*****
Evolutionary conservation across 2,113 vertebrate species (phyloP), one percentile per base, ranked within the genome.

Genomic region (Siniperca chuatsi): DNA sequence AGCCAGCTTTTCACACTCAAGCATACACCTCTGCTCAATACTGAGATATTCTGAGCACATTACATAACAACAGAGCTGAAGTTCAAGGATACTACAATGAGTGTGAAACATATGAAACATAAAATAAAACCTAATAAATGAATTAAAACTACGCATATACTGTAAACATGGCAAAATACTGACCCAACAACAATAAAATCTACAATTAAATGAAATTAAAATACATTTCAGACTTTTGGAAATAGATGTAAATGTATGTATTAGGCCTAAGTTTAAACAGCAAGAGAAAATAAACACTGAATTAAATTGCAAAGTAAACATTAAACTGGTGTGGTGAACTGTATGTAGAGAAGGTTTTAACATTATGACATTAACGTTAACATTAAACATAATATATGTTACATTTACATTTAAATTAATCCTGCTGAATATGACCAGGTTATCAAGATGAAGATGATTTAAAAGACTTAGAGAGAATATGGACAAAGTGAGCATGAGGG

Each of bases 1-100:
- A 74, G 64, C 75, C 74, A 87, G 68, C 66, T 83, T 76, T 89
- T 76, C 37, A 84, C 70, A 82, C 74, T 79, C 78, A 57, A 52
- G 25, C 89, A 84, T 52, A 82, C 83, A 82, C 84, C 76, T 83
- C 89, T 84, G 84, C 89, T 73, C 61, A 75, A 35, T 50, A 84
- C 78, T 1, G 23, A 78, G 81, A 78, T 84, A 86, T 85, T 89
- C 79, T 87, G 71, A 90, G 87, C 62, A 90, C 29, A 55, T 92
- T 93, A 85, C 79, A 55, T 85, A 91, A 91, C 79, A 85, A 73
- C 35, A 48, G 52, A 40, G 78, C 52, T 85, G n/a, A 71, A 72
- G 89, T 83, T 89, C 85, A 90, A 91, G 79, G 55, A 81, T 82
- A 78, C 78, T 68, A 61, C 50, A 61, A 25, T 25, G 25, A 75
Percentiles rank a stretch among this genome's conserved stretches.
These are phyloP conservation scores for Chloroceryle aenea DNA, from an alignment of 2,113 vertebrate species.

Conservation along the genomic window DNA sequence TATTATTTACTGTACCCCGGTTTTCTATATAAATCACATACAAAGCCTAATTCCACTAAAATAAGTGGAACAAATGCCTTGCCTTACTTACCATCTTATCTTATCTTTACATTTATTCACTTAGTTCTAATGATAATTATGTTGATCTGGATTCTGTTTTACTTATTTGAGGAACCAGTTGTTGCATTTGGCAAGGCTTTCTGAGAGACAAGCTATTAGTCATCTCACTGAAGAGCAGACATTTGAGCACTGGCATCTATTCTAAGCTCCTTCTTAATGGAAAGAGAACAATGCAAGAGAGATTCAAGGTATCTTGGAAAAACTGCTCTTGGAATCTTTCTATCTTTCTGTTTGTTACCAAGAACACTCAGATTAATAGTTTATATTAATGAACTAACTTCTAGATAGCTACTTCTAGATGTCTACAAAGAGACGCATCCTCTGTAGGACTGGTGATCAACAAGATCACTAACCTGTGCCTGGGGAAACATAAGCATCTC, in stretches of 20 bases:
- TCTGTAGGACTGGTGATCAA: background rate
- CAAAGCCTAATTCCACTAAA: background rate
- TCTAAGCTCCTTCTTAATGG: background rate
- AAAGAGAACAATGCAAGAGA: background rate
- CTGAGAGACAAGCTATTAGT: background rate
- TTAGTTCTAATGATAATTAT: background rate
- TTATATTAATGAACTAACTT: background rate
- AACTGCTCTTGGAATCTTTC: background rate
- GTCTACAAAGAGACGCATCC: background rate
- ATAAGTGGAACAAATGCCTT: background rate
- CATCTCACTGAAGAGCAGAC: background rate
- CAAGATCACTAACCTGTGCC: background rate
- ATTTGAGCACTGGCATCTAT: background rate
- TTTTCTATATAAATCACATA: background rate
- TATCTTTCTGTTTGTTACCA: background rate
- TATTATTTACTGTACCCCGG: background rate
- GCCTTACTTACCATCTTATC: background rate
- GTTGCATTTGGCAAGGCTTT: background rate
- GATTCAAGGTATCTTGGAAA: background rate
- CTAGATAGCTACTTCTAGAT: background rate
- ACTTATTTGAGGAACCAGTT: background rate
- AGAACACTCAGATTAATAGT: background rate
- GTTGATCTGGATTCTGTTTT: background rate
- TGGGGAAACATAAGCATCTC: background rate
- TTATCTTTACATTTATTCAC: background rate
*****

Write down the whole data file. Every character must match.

Evolutionary conservation across 2,113 vertebrate species (phyloP), one percentile per base, ranked within the genome.

Genomic region (Siniperca chuatsi): DNA sequence AGCCAGCTTTTCACACTCAAGCATACACCTCTGCTCAATACTGAGATATTCTGAGCACATTACATAACAACAGAGCTGAAGTTCAAGGATACTACAATGAGTGTGAAACATATGAAACATAAAATAAAACCTAATAAATGAATTAAAACTACGCATATACTGTAAACATGGCAAAATACTGACCCAACAACAATAAAATCTACAATTAAATGAAATTAAAATACATTTCAGACTTTTGGAAATAGATGTAAATGTATGTATTAGGCCTAAGTTTAAACAGCAAGAGAAAATAAACACTGAATTAAATTGCAAAGTAAACATTAAACTGGTGTGGTGAACTGTATGTAGAGAAGGTTTTAACATTATGACATTAACGTTAACATTAAACATAATATATGTTACATTTACATTTAAATTAATCCTGCTGAATATGACCAGGTTATCAAGATGAAGATGATTTAAAAGACTTAGAGAGAATATGGACAAAGTGAGCATGAGGG

Each of bases 1-100:
- A 74, G 64, C 75, C 74, A 87, G 68, C 66, T 83, T 76, T 89
- T 76, C 37, A 84, C 70, A 82, C 74, T 79, C 78, A 57, A 52
- G 25, C 89, A 84, T 52, A 82, C 83, A 82, C 84, C 76, T 83
- C 89, T 84, G 84, C 89, T 73, C 61, A 75, A 35, T 50, A 84
- C 78, T 1, G 23, A 78, G 81, A 78, T 84, A 86, T 85, T 89
- C 79, T 87, G 71, A 90, G 87, C 62, A 90, C 29, A 55, T 92
- T 93, A 85, C 79, A 55, T 85, A 91, A 91, C 79, A 85, A 73
- C 35, A 48, G 52, A 40, G 78, C 52, T 85, G n/a, A 71, A 72
- G 89, T 83, T 89, C 85, A 90, A 91, G 79, G 55, A 81, T 82
- A 78, C 78, T 68, A 61, C 50, A 61, A 25, T 25, G 25, A 75
Percentiles rank a stretch among this genome's conserved stretches.
These are phyloP conservation scores for Chloroceryle aenea DNA, from an alignment of 2,113 vertebrate species.

Conservation along the genomic window DNA sequence TATTATTTACTGTACCCCGGTTTTCTATATAAATCACATACAAAGCCTAATTCCACTAAAATAAGTGGAACAAATGCCTTGCCTTACTTACCATCTTATCTTATCTTTACATTTATTCACTTAGTTCTAATGATAATTATGTTGATCTGGATTCTGTTTTACTTATTTGAGGAACCAGTTGTTGCATTTGGCAAGGCTTTCTGAGAGACAAGCTATTAGTCATCTCACTGAAGAGCAGACATTTGAGCACTGGCATCTATTCTAAGCTCCTTCTTAATGGAAAGAGAACAATGCAAGAGAGATTCAAGGTATCTTGGAAAAACTGCTCTTGGAATCTTTCTATCTTTCTGTTTGTTACCAAGAACACTCAGATTAATAGTTTATATTAATGAACTAACTTCTAGATAGCTACTTCTAGATGTCTACAAAGAGACGCATCCTCTGTAGGACTGGTGATCAACAAGATCACTAACCTGTGCCTGGGGAAACATAAGCATCTC, in stretches of 20 bases:
- TCTGTAGGACTGGTGATCAA: background rate
- CAAAGCCTAATTCCACTAAA: background rate
- TCTAAGCTCCTTCTTAATGG: background rate
- AAAGAGAACAATGCAAGAGA: background rate
- CTGAGAGACAAGCTATTAGT: background rate
- TTAGTTCTAATGATAATTAT: background rate
- TTATATTAATGAACTAACTT: background rate
- AACTGCTCTTGGAATCTTTC: background rate
- GTCTACAAAGAGACGCATCC: background rate
- ATAAGTGGAACAAATGCCTT: background rate
- CATCTCACTGAAGAGCAGAC: background rate
- CAAGATCACTAACCTGTGCC: background rate
- ATTTGAGCACTGGCATCTAT: background rate
- TTTTCTATATAAATCACATA: background rate
- TATCTTTCTGTTTGTTACCA: background rate
- TATTATTTACTGTACCCCGG: background rate
- GCCTTACTTACCATCTTATC: background rate
- GTTGCATTTGGCAAGGCTTT: background rate
- GATTCAAGGTATCTTGGAAA: background rate
- CTAGATAGCTACTTCTAGAT: background rate
- ACTTATTTGAGGAACCAGTT: background rate
- AGAACACTCAGATTAATAGT: background rate
- GTTGATCTGGATTCTGTTTT: background rate
- TGGGGAAACATAAGCATCTC: background rate
- TTATCTTTACATTTATTCAC: background rate